The House of Baring & Co. having lately presented me a Statement of my drafts from the Continent for my Support and that of my family there, I have after deducting a portion of what was on no principle chargeable to the U. States, certified a Sum which I wished to be allowed in their account with the govt. Other deductions are still to be made on the same principle, which will diminish the charge to the publick, in any view incident to that business. These I propose to make on my return home, and in the interim I must Stand in the account indebted to the publick. You will observe that the Salary of the Secretary, his travelling expences, those of the messenger to Paris, and other charges, are comprised in the Statement. I have flattered myself that the Same principle which was applied to Mr Pinckney ten years past when the expence of living was much less, would be extended to me. It is far from my intention however to make any difficulty on this point, having in truth no right to do it, and from many considerations very interesting to me, most certainly, not the disposition. I am, Sir, with great respect & esteem Your very obedient Servant

(Signed) Jas. Monroe

RC and enclosures (DNA: RG 59, DD, Great Britain, vol. 12); letterbook copy (DLC: Monroe Papers); Tr and Tr of first enclosure (DNA: RG 46, President’s Messages, 10B–B1); extract (DNA: RG 233, President’s Messages, 10A–D1). RC in a clerk’s hand; docketed by Wagner. Words and parts of words in angle brackets are supplied from the letterbook copy. For enclosures, see nn.

1The first enclosure is a copy of Monroe to Charles James Fox, 31 Mar. 1806 (3 pp.; docketed by Wagner; printed in ASP description begins American State Papers: Documents, Legislative and Executive, of the Congress of the United States … (38 vols.; Washington, 1832–61). description ends , Foreign Relations, 3:116), which enclosed a copy of JM’s pamphlet, Examination of the British Doctrine, and asked, in view of how long the seizure order had been in effect and the length of time it would take for the two countries to come to an agreement on the issue, that the order be suspended.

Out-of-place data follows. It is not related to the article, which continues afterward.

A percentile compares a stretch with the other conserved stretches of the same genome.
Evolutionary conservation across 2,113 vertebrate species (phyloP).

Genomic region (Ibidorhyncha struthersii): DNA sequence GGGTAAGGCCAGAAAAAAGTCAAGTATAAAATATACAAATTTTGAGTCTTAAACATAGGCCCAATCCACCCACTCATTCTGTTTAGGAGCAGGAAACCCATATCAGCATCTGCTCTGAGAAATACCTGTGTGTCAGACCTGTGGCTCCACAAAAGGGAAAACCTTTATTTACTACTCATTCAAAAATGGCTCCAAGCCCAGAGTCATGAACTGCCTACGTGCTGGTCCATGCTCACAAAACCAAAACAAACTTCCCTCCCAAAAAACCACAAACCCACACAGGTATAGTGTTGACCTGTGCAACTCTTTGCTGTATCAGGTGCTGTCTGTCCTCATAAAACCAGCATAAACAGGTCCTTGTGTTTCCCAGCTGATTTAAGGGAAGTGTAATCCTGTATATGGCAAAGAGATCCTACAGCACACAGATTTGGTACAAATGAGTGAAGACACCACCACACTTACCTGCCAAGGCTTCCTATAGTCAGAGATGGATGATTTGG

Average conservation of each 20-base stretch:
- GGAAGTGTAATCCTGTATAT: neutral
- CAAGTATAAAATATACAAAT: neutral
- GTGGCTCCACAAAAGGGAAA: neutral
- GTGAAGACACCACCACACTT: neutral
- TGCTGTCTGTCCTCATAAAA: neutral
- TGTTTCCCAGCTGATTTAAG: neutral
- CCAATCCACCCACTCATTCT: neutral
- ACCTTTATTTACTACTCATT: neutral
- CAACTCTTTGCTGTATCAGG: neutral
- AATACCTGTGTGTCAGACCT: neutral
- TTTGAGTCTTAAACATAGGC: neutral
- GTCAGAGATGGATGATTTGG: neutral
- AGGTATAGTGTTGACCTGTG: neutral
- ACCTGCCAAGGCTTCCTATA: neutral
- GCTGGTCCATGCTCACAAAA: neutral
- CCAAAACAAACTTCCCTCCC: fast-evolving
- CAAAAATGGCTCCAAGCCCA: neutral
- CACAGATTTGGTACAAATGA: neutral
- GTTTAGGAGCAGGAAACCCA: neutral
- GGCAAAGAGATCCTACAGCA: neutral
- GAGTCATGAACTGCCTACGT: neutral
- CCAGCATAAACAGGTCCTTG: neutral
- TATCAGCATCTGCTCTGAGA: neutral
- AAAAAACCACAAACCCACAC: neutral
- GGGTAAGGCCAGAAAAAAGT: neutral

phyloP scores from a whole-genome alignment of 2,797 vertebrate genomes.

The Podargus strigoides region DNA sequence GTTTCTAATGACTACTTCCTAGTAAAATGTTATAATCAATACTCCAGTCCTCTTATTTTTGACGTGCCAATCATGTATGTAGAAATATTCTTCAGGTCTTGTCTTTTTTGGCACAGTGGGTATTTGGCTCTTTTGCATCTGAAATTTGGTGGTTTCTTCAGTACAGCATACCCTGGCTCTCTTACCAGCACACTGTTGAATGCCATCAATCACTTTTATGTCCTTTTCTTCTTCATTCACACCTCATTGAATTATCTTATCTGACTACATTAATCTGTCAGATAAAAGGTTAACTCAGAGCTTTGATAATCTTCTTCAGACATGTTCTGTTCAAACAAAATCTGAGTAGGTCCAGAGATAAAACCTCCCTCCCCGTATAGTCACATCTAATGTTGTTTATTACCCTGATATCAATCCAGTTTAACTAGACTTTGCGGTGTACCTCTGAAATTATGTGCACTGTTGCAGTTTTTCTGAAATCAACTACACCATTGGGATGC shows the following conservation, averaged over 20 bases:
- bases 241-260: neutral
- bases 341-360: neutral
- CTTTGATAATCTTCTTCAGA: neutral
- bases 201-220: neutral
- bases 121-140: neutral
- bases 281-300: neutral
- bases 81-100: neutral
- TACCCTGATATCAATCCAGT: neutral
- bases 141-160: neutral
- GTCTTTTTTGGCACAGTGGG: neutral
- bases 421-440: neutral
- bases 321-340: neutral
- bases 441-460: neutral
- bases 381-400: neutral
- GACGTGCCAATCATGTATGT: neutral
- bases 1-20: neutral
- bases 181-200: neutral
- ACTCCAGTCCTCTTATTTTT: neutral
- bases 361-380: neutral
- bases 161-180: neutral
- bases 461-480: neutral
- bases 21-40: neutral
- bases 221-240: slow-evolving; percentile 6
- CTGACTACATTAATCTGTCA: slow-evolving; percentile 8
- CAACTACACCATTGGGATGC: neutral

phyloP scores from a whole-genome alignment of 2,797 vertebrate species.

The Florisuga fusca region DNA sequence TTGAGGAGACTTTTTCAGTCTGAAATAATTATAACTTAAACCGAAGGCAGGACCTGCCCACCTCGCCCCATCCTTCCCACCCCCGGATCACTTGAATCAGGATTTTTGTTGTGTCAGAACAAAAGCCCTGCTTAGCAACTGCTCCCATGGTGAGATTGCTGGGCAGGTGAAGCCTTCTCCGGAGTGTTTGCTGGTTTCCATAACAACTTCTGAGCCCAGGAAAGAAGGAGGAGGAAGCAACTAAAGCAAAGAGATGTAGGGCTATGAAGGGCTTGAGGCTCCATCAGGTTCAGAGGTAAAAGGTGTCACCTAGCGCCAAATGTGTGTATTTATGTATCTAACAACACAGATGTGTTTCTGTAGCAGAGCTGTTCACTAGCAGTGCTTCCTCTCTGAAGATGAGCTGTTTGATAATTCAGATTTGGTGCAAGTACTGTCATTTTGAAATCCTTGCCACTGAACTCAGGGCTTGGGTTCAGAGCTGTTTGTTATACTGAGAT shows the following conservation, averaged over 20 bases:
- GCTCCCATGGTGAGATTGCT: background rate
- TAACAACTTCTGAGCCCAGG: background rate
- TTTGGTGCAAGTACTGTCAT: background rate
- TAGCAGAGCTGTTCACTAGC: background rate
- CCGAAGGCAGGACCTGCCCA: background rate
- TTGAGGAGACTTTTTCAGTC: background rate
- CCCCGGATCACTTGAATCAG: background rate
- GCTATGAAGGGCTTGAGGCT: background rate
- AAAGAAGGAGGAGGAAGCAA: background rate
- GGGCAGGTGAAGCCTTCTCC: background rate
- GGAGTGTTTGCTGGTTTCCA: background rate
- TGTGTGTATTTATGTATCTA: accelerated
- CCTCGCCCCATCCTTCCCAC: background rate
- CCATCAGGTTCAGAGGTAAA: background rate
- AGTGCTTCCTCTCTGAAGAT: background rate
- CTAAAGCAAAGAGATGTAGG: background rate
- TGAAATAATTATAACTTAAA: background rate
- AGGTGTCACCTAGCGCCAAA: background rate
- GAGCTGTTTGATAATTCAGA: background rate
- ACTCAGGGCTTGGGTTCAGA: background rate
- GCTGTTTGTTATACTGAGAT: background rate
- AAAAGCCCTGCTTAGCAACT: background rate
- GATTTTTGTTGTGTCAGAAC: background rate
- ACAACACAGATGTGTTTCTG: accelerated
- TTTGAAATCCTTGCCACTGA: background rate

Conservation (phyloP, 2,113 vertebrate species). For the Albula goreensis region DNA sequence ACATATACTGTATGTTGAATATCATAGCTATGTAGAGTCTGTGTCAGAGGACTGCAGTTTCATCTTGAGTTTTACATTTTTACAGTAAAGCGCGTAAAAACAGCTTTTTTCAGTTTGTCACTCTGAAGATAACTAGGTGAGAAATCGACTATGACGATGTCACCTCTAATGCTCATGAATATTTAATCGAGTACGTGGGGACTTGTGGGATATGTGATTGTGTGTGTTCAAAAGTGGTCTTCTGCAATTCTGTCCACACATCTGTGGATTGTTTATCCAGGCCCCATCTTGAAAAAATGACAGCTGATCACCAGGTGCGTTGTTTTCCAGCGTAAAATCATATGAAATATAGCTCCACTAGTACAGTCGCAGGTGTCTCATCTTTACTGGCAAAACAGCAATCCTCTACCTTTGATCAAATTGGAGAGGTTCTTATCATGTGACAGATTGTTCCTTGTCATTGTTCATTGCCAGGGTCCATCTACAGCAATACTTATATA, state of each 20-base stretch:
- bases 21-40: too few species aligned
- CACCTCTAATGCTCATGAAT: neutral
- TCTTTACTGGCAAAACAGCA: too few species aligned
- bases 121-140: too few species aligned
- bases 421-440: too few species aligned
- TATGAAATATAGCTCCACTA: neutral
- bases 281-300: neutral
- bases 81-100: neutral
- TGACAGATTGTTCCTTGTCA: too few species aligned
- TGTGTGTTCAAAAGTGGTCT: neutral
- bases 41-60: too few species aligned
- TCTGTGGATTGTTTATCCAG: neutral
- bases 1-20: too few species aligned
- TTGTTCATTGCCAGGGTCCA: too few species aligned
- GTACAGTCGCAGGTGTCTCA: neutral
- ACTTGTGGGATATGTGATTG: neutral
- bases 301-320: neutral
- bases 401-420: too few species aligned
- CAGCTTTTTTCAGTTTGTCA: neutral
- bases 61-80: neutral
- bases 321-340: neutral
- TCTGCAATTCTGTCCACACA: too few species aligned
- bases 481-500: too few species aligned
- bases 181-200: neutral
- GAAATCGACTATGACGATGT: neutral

2Monroe enclosed a copy (2 pp.; docketed by Wagner) of a 17 Jan. 1806 letter from John Guillemard, which stated that he had been allowed £1,500 per year as fifth commissioner under article 6 of the Jay Treaty; that he had served from 25 May 1797 to 8 Jan. 1802; that his salary for the period was £6,937.10; that the British government had paid him their half, £3,468.15; that Timothy Pickering had paid him a total of £1,725; and asked Monroe to arrange that he be paid the remaining £1,743.15. See also JM to Phineas Bond, 16 Jan.; to Albert Gallatin, 25 Feb.; and Richard Harrison to JM, 22 Jan. 1806.

3The enclosures (3 pp.; docketed by Wagner) are copies of (1) Monroe to Baring Brothers & Co., 4 Mar. 1806, covering two letters from Lafayette [not found] requesting a loan, asking that they make Lafayette “any accommodation” which would not be inconvenient to them, and adding that all he could promise was that if they made Lafayette an advance, Monroe would immediately notify the U.S. government, which he had no doubt would see that reimbursement was secured by the property granted Lafayette by Congress; (2) Baring Brothers & Co. to Monroe, 14 Mar. 1806, stating that they were prepared to lend Lafayette 150,000 francs; that he seemed to be in great want of funds and had requested a further loan of 100,000 francs, which they were also prepared to grant him in view of the interest the American government and people took in him and in view of Monroe’s promise to recommend that the U.S. government have the loan secured by Lafayette’s congressional land grant; that they would notify Daniel Parker at Paris to furnish the funds, adding that Alexander Baring would visit Monroe to arrange for the business to be put on a more regular footing; and (3) Monroe to Baring Brothers & Co., 18 Mar. 1806, stating that he had transmitted their order to Lafayette, that he would notify the U.S. government immediately of their actions, and that he had no doubt they would be reimbursed. For printed correspondence on the subject, see Hamilton, Writings of James Monroe description begins Stanislaus Murray Hamilton, ed., The Writings of James Monroe … (7 vols.; 1898–1903; reprint, New York, 1969). description ends , 4:425, 429–32.